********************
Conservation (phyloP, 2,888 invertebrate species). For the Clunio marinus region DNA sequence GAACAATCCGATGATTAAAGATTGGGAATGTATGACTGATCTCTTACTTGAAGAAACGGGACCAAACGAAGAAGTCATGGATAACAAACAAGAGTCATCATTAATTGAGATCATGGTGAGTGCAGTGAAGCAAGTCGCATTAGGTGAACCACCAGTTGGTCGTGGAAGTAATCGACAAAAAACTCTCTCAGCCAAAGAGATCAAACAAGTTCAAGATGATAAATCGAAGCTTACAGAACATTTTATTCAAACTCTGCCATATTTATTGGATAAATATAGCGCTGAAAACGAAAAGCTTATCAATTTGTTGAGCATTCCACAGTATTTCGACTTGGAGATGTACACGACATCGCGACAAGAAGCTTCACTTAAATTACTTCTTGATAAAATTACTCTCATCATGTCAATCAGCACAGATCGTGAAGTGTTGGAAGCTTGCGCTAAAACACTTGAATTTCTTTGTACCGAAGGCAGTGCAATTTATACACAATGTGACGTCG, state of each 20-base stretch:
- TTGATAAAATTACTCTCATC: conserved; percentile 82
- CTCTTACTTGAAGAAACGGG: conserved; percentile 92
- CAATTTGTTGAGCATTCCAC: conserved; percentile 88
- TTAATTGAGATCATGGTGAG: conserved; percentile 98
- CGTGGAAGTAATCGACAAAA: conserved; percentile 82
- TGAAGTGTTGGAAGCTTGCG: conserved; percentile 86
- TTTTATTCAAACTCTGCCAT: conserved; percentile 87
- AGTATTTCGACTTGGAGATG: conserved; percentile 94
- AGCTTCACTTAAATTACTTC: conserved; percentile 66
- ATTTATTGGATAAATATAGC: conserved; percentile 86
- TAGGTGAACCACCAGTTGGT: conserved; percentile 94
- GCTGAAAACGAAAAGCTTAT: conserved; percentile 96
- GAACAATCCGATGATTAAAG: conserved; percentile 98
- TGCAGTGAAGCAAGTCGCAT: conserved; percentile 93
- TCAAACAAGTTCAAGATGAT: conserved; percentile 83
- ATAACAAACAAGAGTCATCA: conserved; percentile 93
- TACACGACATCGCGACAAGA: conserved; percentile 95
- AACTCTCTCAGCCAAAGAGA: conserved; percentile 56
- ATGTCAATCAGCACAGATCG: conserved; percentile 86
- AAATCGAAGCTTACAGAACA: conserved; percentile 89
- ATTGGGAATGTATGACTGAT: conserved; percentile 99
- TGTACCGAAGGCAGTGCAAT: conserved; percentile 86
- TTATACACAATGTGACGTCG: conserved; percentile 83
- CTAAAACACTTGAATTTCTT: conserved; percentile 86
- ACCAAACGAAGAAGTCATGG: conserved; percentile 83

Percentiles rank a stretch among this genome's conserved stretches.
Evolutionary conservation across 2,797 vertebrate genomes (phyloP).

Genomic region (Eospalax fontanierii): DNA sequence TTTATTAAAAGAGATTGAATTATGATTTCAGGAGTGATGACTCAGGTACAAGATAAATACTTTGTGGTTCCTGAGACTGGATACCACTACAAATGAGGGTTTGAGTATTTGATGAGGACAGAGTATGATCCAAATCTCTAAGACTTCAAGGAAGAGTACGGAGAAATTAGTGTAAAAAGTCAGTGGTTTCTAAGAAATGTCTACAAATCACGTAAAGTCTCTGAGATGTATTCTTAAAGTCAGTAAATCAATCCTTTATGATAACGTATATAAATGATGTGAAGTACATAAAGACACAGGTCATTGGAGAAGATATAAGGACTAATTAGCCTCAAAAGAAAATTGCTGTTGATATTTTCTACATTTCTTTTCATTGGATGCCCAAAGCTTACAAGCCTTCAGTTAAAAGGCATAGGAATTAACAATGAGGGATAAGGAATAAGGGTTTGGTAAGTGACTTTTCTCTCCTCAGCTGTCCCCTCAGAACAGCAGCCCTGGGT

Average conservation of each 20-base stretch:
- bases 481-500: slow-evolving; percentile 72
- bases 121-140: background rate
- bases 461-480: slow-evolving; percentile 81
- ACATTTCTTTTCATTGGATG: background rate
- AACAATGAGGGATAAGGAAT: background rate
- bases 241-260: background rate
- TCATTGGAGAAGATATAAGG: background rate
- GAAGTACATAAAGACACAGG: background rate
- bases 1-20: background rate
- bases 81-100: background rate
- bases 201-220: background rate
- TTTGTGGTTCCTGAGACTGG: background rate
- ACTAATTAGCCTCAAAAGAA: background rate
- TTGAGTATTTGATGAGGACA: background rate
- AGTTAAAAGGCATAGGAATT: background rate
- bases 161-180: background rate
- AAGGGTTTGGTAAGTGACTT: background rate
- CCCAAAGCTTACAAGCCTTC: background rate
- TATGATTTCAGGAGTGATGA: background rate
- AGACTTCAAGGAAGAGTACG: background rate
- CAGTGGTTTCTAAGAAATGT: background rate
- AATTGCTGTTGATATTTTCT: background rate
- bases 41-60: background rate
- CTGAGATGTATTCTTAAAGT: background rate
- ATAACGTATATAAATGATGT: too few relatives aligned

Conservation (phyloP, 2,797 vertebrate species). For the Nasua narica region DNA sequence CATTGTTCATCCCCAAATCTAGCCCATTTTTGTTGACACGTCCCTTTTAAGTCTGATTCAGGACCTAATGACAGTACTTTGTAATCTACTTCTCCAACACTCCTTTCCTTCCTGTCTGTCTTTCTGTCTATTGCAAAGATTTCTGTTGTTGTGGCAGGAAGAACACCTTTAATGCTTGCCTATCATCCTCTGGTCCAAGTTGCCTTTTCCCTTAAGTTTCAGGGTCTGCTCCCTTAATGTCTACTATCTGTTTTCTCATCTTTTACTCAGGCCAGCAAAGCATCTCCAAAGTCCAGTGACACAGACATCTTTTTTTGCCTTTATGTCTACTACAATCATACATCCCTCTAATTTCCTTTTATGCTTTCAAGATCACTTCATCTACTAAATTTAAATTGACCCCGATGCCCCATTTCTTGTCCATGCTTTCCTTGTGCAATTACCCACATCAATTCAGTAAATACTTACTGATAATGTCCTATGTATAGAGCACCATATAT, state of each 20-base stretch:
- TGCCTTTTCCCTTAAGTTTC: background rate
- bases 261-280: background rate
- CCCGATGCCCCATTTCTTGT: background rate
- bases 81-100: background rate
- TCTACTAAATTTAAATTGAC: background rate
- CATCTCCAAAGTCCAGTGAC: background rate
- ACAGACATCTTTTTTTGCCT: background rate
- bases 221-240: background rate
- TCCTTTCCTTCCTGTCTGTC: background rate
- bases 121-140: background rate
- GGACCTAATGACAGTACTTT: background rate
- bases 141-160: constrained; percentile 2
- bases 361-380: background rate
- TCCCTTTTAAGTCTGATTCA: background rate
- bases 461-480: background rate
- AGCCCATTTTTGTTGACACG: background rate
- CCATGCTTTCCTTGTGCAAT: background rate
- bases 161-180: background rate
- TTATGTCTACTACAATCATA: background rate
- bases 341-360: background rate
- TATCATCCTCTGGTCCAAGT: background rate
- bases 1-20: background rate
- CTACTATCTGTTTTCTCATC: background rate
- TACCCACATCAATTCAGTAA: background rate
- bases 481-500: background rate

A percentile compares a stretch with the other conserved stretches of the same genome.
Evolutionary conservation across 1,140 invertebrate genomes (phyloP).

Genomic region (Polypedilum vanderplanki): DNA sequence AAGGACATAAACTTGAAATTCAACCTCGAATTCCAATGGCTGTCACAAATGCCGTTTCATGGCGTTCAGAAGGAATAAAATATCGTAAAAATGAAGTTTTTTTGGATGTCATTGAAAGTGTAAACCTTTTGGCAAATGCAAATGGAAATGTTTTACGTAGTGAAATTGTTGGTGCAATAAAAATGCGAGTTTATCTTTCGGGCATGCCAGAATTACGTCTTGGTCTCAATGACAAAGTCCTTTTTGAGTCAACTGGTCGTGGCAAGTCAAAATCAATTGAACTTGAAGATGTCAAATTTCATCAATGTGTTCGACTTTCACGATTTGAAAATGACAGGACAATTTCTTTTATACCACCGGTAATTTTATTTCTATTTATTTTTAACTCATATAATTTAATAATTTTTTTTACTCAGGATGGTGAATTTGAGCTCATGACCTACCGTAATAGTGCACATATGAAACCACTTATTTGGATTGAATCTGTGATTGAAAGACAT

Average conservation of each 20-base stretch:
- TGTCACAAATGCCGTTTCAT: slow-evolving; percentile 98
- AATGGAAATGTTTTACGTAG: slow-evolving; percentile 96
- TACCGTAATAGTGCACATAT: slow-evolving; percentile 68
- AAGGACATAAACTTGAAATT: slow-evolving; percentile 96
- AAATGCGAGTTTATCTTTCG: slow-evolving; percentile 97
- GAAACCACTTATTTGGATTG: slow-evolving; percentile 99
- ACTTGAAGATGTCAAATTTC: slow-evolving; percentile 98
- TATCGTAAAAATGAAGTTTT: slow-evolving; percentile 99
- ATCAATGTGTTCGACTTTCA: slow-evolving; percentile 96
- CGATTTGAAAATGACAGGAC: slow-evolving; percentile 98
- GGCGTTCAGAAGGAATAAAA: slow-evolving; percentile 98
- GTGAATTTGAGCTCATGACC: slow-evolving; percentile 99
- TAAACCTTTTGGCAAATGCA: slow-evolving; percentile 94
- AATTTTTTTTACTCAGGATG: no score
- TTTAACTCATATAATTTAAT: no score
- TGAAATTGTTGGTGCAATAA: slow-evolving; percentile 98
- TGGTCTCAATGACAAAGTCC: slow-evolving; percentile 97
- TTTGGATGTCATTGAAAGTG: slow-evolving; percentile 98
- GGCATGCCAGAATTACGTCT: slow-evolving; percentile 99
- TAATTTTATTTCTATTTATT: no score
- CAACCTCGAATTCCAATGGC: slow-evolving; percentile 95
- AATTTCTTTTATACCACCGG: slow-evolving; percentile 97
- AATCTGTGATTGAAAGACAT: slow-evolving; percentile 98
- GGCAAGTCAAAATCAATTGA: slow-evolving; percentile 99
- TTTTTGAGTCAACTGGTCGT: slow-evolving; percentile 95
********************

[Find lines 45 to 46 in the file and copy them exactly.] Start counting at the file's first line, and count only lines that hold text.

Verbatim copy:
- AGTTAAAAGGCATAGGAATT: background rate
- bases 161-180: background rate